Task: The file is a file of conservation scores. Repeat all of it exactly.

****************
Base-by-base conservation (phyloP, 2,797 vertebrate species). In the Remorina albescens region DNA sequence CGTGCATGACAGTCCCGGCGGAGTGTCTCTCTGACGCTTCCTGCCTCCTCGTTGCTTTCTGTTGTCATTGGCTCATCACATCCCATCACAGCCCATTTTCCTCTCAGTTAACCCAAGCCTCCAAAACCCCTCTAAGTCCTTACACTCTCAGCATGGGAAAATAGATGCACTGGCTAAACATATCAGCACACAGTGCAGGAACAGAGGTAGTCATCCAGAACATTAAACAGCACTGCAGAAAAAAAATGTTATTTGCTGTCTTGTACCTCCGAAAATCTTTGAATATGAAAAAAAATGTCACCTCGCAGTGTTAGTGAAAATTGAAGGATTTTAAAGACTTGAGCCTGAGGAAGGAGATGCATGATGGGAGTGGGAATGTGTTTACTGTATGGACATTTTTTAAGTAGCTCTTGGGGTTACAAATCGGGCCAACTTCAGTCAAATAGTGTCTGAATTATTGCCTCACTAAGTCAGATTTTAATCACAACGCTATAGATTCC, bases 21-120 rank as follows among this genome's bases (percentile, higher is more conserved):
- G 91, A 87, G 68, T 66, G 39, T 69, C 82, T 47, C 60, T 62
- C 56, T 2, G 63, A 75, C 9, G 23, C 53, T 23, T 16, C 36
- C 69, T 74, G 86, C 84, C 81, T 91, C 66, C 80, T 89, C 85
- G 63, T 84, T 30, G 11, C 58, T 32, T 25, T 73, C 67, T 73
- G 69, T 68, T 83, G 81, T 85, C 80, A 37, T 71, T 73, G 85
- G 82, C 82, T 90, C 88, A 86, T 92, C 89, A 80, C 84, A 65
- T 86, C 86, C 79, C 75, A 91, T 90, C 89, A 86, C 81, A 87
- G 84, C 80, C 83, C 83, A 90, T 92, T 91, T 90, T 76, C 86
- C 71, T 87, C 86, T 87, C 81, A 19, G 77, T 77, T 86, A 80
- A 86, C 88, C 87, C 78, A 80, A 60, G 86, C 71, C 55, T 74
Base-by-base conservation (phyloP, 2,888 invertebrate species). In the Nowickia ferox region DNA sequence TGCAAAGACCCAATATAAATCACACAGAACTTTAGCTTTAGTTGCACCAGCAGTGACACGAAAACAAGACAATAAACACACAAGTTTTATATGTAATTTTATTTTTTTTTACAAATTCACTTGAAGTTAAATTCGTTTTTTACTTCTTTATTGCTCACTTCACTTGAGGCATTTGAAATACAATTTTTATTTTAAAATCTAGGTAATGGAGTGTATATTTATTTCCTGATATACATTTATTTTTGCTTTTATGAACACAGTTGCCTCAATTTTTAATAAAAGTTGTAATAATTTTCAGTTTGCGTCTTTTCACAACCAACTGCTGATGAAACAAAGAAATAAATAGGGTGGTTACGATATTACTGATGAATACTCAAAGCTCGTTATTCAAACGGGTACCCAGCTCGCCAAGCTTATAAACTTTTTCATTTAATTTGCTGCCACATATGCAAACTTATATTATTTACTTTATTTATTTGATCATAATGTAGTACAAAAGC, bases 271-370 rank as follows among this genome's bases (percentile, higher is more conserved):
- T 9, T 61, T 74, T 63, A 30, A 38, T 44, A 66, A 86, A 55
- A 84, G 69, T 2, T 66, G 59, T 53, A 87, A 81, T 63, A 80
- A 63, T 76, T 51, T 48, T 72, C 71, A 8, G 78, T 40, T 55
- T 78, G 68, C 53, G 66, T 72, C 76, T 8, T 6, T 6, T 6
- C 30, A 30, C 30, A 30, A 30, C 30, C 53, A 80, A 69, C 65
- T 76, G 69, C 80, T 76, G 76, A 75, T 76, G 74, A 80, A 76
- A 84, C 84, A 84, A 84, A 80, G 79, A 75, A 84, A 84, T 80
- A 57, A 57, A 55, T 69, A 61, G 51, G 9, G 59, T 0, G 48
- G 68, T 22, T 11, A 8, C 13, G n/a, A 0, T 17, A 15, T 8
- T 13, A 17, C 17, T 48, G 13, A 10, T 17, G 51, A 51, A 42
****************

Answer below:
Base-by-base conservation (phyloP, 2,797 vertebrate species). In the Remorina albescens region DNA sequence CGTGCATGACAGTCCCGGCGGAGTGTCTCTCTGACGCTTCCTGCCTCCTCGTTGCTTTCTGTTGTCATTGGCTCATCACATCCCATCACAGCCCATTTTCCTCTCAGTTAACCCAAGCCTCCAAAACCCCTCTAAGTCCTTACACTCTCAGCATGGGAAAATAGATGCACTGGCTAAACATATCAGCACACAGTGCAGGAACAGAGGTAGTCATCCAGAACATTAAACAGCACTGCAGAAAAAAAATGTTATTTGCTGTCTTGTACCTCCGAAAATCTTTGAATATGAAAAAAAATGTCACCTCGCAGTGTTAGTGAAAATTGAAGGATTTTAAAGACTTGAGCCTGAGGAAGGAGATGCATGATGGGAGTGGGAATGTGTTTACTGTATGGACATTTTTTAAGTAGCTCTTGGGGTTACAAATCGGGCCAACTTCAGTCAAATAGTGTCTGAATTATTGCCTCACTAAGTCAGATTTTAATCACAACGCTATAGATTCC, bases 21-120 rank as follows among this genome's bases (percentile, higher is more conserved):
- G 91, A 87, G 68, T 66, G 39, T 69, C 82, T 47, C 60, T 62
- C 56, T 2, G 63, A 75, C 9, G 23, C 53, T 23, T 16, C 36
- C 69, T 74, G 86, C 84, C 81, T 91, C 66, C 80, T 89, C 85
- G 63, T 84, T 30, G 11, C 58, T 32, T 25, T 73, C 67, T 73
- G 69, T 68, T 83, G 81, T 85, C 80, A 37, T 71, T 73, G 85
- G 82, C 82, T 90, C 88, A 86, T 92, C 89, A 80, C 84, A 65
- T 86, C 86, C 79, C 75, A 91, T 90, C 89, A 86, C 81, A 87
- G 84, C 80, C 83, C 83, A 90, T 92, T 91, T 90, T 76, C 86
- C 71, T 87, C 86, T 87, C 81, A 19, G 77, T 77, T 86, A 80
- A 86, C 88, C 87, C 78, A 80, A 60, G 86, C 71, C 55, T 74
Base-by-base conservation (phyloP, 2,888 invertebrate species). In the Nowickia ferox region DNA sequence TGCAAAGACCCAATATAAATCACACAGAACTTTAGCTTTAGTTGCACCAGCAGTGACACGAAAACAAGACAATAAACACACAAGTTTTATATGTAATTTTATTTTTTTTTACAAATTCACTTGAAGTTAAATTCGTTTTTTACTTCTTTATTGCTCACTTCACTTGAGGCATTTGAAATACAATTTTTATTTTAAAATCTAGGTAATGGAGTGTATATTTATTTCCTGATATACATTTATTTTTGCTTTTATGAACACAGTTGCCTCAATTTTTAATAAAAGTTGTAATAATTTTCAGTTTGCGTCTTTTCACAACCAACTGCTGATGAAACAAAGAAATAAATAGGGTGGTTACGATATTACTGATGAATACTCAAAGCTCGTTATTCAAACGGGTACCCAGCTCGCCAAGCTTATAAACTTTTTCATTTAATTTGCTGCCACATATGCAAACTTATATTATTTACTTTATTTATTTGATCATAATGTAGTACAAAAGC, bases 271-370 rank as follows among this genome's bases (percentile, higher is more conserved):
- T 9, T 61, T 74, T 63, A 30, A 38, T 44, A 66, A 86, A 55
- A 84, G 69, T 2, T 66, G 59, T 53, A 87, A 81, T 63, A 80
- A 63, T 76, T 51, T 48, T 72, C 71, A 8, G 78, T 40, T 55
- T 78, G 68, C 53, G 66, T 72, C 76, T 8, T 6, T 6, T 6
- C 30, A 30, C 30, A 30, A 30, C 30, C 53, A 80, A 69, C 65
- T 76, G 69, C 80, T 76, G 76, A 75, T 76, G 74, A 80, A 76
- A 84, C 84, A 84, A 84, A 80, G 79, A 75, A 84, A 84, T 80
- A 57, A 57, A 55, T 69, A 61, G 51, G 9, G 59, T 0, G 48
- G 68, T 22, T 11, A 8, C 13, G n/a, A 0, T 17, A 15, T 8
- T 13, A 17, C 17, T 48, G 13, A 10, T 17, G 51, A 51, A 42